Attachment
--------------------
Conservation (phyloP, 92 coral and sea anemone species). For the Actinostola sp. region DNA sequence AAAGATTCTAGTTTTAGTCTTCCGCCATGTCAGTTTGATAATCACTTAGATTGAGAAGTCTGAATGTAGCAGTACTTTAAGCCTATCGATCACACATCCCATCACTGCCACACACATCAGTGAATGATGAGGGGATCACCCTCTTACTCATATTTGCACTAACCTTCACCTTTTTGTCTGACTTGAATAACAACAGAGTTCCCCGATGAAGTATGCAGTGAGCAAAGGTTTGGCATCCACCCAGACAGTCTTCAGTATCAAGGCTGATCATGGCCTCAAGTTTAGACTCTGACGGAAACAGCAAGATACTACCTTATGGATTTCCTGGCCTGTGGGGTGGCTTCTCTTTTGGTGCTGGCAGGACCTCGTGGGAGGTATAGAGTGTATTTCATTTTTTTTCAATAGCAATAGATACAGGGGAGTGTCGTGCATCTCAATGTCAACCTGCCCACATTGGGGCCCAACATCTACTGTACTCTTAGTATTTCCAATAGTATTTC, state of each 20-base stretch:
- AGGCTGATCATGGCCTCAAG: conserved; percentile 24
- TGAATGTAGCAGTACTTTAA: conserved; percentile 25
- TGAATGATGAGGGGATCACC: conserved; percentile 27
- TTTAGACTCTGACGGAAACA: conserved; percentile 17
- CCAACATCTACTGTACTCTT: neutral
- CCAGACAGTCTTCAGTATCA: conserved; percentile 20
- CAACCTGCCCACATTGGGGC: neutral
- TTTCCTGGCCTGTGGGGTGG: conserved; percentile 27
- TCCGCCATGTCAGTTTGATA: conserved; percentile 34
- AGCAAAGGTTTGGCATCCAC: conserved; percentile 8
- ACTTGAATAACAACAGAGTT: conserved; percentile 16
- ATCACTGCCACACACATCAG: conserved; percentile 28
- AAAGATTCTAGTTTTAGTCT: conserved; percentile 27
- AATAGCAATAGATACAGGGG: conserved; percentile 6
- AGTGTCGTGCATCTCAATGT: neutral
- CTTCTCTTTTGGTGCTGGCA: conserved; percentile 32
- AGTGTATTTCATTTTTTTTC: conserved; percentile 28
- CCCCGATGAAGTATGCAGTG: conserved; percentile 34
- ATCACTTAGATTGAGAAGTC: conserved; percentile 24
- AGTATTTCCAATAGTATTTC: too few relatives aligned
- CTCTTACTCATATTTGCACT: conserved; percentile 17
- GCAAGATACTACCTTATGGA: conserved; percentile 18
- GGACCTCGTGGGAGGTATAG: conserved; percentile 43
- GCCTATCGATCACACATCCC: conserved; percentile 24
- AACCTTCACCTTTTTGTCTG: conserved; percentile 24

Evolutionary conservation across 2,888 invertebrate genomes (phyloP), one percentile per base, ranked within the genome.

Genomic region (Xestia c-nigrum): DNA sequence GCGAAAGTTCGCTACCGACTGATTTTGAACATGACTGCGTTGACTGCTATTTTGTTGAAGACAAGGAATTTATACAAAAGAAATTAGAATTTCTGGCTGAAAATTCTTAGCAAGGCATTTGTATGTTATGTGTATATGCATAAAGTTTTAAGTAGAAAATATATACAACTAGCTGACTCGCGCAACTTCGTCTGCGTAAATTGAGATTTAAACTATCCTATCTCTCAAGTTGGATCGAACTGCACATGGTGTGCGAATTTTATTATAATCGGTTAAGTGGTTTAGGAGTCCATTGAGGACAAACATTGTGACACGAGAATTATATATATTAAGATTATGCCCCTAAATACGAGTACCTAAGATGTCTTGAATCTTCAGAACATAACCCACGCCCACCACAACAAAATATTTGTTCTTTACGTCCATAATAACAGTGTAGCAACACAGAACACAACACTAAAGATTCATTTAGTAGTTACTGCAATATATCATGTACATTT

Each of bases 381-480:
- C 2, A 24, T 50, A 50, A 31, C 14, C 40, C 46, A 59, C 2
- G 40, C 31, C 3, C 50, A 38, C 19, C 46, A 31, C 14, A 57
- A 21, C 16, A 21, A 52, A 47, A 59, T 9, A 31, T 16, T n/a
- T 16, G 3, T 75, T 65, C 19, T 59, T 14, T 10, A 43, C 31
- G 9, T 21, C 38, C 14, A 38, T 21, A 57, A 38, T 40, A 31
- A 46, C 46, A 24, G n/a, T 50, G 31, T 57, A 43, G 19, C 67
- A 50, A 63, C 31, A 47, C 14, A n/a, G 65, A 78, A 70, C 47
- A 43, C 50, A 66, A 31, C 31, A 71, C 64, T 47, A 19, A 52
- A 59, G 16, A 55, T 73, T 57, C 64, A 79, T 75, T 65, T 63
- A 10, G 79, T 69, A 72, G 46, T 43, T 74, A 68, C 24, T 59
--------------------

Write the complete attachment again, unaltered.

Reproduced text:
Conservation (phyloP, 92 coral and sea anemone species). For the Actinostola sp. region DNA sequence AAAGATTCTAGTTTTAGTCTTCCGCCATGTCAGTTTGATAATCACTTAGATTGAGAAGTCTGAATGTAGCAGTACTTTAAGCCTATCGATCACACATCCCATCACTGCCACACACATCAGTGAATGATGAGGGGATCACCCTCTTACTCATATTTGCACTAACCTTCACCTTTTTGTCTGACTTGAATAACAACAGAGTTCCCCGATGAAGTATGCAGTGAGCAAAGGTTTGGCATCCACCCAGACAGTCTTCAGTATCAAGGCTGATCATGGCCTCAAGTTTAGACTCTGACGGAAACAGCAAGATACTACCTTATGGATTTCCTGGCCTGTGGGGTGGCTTCTCTTTTGGTGCTGGCAGGACCTCGTGGGAGGTATAGAGTGTATTTCATTTTTTTTCAATAGCAATAGATACAGGGGAGTGTCGTGCATCTCAATGTCAACCTGCCCACATTGGGGCCCAACATCTACTGTACTCTTAGTATTTCCAATAGTATTTC, state of each 20-base stretch:
- AGGCTGATCATGGCCTCAAG: conserved; percentile 24
- TGAATGTAGCAGTACTTTAA: conserved; percentile 25
- TGAATGATGAGGGGATCACC: conserved; percentile 27
- TTTAGACTCTGACGGAAACA: conserved; percentile 17
- CCAACATCTACTGTACTCTT: neutral
- CCAGACAGTCTTCAGTATCA: conserved; percentile 20
- CAACCTGCCCACATTGGGGC: neutral
- TTTCCTGGCCTGTGGGGTGG: conserved; percentile 27
- TCCGCCATGTCAGTTTGATA: conserved; percentile 34
- AGCAAAGGTTTGGCATCCAC: conserved; percentile 8
- ACTTGAATAACAACAGAGTT: conserved; percentile 16
- ATCACTGCCACACACATCAG: conserved; percentile 28
- AAAGATTCTAGTTTTAGTCT: conserved; percentile 27
- AATAGCAATAGATACAGGGG: conserved; percentile 6
- AGTGTCGTGCATCTCAATGT: neutral
- CTTCTCTTTTGGTGCTGGCA: conserved; percentile 32
- AGTGTATTTCATTTTTTTTC: conserved; percentile 28
- CCCCGATGAAGTATGCAGTG: conserved; percentile 34
- ATCACTTAGATTGAGAAGTC: conserved; percentile 24
- AGTATTTCCAATAGTATTTC: too few relatives aligned
- CTCTTACTCATATTTGCACT: conserved; percentile 17
- GCAAGATACTACCTTATGGA: conserved; percentile 18
- GGACCTCGTGGGAGGTATAG: conserved; percentile 43
- GCCTATCGATCACACATCCC: conserved; percentile 24
- AACCTTCACCTTTTTGTCTG: conserved; percentile 24

Evolutionary conservation across 2,888 invertebrate genomes (phyloP), one percentile per base, ranked within the genome.

Genomic region (Xestia c-nigrum): DNA sequence GCGAAAGTTCGCTACCGACTGATTTTGAACATGACTGCGTTGACTGCTATTTTGTTGAAGACAAGGAATTTATACAAAAGAAATTAGAATTTCTGGCTGAAAATTCTTAGCAAGGCATTTGTATGTTATGTGTATATGCATAAAGTTTTAAGTAGAAAATATATACAACTAGCTGACTCGCGCAACTTCGTCTGCGTAAATTGAGATTTAAACTATCCTATCTCTCAAGTTGGATCGAACTGCACATGGTGTGCGAATTTTATTATAATCGGTTAAGTGGTTTAGGAGTCCATTGAGGACAAACATTGTGACACGAGAATTATATATATTAAGATTATGCCCCTAAATACGAGTACCTAAGATGTCTTGAATCTTCAGAACATAACCCACGCCCACCACAACAAAATATTTGTTCTTTACGTCCATAATAACAGTGTAGCAACACAGAACACAACACTAAAGATTCATTTAGTAGTTACTGCAATATATCATGTACATTT

Each of bases 381-480:
- C 2, A 24, T 50, A 50, A 31, C 14, C 40, C 46, A 59, C 2
- G 40, C 31, C 3, C 50, A 38, C 19, C 46, A 31, C 14, A 57
- A 21, C 16, A 21, A 52, A 47, A 59, T 9, A 31, T 16, T n/a
- T 16, G 3, T 75, T 65, C 19, T 59, T 14, T 10, A 43, C 31
- G 9, T 21, C 38, C 14, A 38, T 21, A 57, A 38, T 40, A 31
- A 46, C 46, A 24, G n/a, T 50, G 31, T 57, A 43, G 19, C 67
- A 50, A 63, C 31, A 47, C 14, A n/a, G 65, A 78, A 70, C 47
- A 43, C 50, A 66, A 31, C 31, A 71, C 64, T 47, A 19, A 52
- A 59, G 16, A 55, T 73, T 57, C 64, A 79, T 75, T 65, T 63
- A 10, G 79, T 69, A 72, G 46, T 43, T 74, A 68, C 24, T 59